Although part of the stadium crowd never saw the jump, by midnight around 40 million Americans back home had seen it, at normal speed and in slow motion, on ABC television. Track and field devotees—the statistical buffs in particular—are still savoring the moment, ruminating on it. It is without a doubt the tastiest single morsel of trackery that ever came their way—a tidbit so rich that it is difficult to digest. In this day, when a fractional improvement in any event is hard to come by, Beamon had pushed the long-jump record out from 27'4�" to 29'2�"—nearly two feet. In the past 50 years the world's best jumpers collectively had not advanced the mark much farther than Beamon did with one long jump. Beamon, in effect, had taken off into thin air in the year 1968 and landed somewhere in the next century.
Although it is no solace to other jumpers now faced with the futility of trying to overtake him, Bob Beamon admits that when he "put it all together," he did so at just the right time and under ideal conditions.
Track coaches are hereby warned not to let their jumping prot�g�s read farther into this article. At this point we are going to try to tarnish Beamon's shining moment by explaining some of it away in terms of drag, frontal area, terrestrial variations and acceleration curves. Any youngster who takes off down a runway with a head full of such junk probably will never make it past 21 feet.
Before the 1968 Games many experts—athletes, coaches and allied noodlers—were aware that while endurance men would suffer at the 7,349-foot altitude of Mexico City, the men of explosive effort—the sprinters, weight throwers and jumpers—would likely profit on two counts. For one thing, because the earth is an asymmetrical mass with an irregular surface, the gravitational pull exerted on any object, be it a man or the weight he throws, varies from place to place. Mexico City is, so to speak, a light area, giving the athlete an advantage of about one-tenth of 1% over what he might expect, say, in Los Angeles. Such a gravitational advantage is only of feathery significance in a 29-foot jump.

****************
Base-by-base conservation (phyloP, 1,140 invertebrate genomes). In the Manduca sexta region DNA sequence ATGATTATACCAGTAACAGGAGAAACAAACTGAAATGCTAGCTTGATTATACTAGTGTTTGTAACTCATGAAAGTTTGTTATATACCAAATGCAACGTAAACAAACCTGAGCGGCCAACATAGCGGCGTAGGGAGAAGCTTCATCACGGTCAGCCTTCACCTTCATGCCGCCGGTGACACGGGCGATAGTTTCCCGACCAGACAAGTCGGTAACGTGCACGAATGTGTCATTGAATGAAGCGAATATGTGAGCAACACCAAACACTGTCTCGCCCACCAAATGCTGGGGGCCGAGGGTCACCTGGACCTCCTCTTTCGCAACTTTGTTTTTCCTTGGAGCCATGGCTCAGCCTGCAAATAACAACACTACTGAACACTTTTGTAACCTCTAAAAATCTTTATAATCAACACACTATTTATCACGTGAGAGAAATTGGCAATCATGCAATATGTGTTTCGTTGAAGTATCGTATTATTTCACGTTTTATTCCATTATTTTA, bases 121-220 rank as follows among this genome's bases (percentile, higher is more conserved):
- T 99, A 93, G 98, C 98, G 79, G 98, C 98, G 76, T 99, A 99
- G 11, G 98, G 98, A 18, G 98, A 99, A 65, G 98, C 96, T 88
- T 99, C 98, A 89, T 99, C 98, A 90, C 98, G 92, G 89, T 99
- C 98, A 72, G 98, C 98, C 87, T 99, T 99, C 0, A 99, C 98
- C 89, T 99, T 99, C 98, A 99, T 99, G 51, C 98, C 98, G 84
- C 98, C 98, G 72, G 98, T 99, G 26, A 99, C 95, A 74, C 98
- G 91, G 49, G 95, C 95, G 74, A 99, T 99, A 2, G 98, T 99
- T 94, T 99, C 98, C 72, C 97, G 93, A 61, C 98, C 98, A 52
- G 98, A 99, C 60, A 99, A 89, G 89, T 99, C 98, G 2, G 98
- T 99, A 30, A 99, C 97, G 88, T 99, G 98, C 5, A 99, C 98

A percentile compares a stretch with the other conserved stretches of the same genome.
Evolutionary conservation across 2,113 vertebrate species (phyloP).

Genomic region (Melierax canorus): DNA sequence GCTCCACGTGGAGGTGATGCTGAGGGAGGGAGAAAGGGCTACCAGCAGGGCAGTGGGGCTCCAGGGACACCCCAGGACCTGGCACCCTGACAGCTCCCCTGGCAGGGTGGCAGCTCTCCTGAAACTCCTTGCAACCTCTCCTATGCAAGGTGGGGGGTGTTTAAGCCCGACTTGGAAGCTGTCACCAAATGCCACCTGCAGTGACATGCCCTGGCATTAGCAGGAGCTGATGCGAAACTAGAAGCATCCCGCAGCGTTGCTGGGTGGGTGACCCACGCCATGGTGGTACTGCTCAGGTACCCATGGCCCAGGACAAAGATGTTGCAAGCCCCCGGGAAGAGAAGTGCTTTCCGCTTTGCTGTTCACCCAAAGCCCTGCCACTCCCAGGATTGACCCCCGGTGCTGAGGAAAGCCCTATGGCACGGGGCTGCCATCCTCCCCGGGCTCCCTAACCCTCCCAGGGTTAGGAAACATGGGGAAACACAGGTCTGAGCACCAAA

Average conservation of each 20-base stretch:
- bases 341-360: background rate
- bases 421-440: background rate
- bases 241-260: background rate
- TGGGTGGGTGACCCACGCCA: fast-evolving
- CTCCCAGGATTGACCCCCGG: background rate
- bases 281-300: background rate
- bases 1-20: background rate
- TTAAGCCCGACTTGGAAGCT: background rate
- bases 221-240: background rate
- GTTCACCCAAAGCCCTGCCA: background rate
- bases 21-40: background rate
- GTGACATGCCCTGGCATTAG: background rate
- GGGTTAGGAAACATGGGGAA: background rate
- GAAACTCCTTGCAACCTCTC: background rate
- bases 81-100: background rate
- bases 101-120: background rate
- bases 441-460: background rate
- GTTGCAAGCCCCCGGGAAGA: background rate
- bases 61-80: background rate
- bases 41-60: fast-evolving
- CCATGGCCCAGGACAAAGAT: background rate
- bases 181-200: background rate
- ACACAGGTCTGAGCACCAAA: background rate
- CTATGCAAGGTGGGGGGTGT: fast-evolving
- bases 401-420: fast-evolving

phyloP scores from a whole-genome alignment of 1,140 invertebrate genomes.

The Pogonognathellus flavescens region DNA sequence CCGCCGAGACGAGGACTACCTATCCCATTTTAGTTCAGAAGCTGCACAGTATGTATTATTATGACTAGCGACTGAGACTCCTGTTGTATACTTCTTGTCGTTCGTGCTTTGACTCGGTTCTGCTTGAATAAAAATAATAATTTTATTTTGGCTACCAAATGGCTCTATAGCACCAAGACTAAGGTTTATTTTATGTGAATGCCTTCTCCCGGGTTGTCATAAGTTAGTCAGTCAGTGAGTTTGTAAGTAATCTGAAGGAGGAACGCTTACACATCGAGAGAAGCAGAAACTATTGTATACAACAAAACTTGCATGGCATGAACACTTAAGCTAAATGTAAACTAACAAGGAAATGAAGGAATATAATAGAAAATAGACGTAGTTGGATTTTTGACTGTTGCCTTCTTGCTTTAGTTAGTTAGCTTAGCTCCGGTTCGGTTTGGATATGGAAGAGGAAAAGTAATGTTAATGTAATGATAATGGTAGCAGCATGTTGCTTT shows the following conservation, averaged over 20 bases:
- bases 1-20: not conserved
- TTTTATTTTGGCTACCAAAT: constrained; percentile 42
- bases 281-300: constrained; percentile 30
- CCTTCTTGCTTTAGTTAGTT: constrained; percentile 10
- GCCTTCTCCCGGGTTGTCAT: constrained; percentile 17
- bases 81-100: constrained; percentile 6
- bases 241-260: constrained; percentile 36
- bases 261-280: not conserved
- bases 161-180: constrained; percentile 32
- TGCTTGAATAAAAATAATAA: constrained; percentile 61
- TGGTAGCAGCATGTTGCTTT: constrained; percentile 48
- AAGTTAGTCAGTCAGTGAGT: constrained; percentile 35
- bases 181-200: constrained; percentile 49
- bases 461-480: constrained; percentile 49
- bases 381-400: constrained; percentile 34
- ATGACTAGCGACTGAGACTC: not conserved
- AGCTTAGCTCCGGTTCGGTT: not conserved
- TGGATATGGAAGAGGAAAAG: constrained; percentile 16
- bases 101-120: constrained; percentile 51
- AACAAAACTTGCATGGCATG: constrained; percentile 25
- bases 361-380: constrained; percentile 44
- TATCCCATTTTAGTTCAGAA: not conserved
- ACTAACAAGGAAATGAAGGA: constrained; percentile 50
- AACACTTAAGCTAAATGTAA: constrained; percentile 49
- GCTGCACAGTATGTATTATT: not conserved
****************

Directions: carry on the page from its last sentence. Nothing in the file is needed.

For certain, the thin air of Mexico City did help long jumpers and triple jumpers and all sprinters except sprint swimmers. (In Mexico the sprint swimmers competed in fresh water as dense as it is anywhere, and luckily so. If the water, like the air, had been thinner in Mexico City, all the swimmers would have sunk.) How much advantage did the land sprinters and jumpers enjoy in Mexico City? There's the knotty problem. In this screaming age of technology, a good deal is known about the resistance that fluid mediums of various densities offer to nose cones, foils, hulls and other shapes traveling through them. Although there has never been much need for knowing the effect of air density on a runner flailing his arms and legs while poking along about 25 mph, here and there some work has been done. From these meager pickings and an inference or two derived from the performance of other competitors at Mexico City, it is possible to get a rough idea of how much benefit Beamon gained from the thin air. (The author of this piece recognizes that, despite the valuable outside help he has received, the proposition remains a tacky one, open to assault from all sides. The author promises that any nitpicker who writes in finding fault either with the suppositions used or conclusions reached will receive, in return, a box of dead spiders.)
Just before Beamon jumped, a weather station in the Olympic Stadium recorded a temperature of 23.5� C, a humidity of 42% and a barometric pressure of 577.8 mm. From this data the density of the air can be calculated to be about 24% less than on a typical track and field day at sea level. Since the gravity factor of the area is known and Beamon's weight at the time is known (160 pounds), and since the approximate frontal area of a Beamon-sized human is known (8 square feet), and since the drag coefficient of a moving man is known (about 1.0), a physicist can reasonably approximate what effect the thinner air had on Beamon's performance while he was in flight. Presuming his trajectory and horizontal speed at takeoff both to be identical to what he would ordinarily achieve at sea level, Dr. Peter Wegener, professor of applied science at Yale, grossly figures that the effect of lower air density while Beamon was in flight could account for five or 10 cm. of his total jump—or about three inches, to take the mean figure.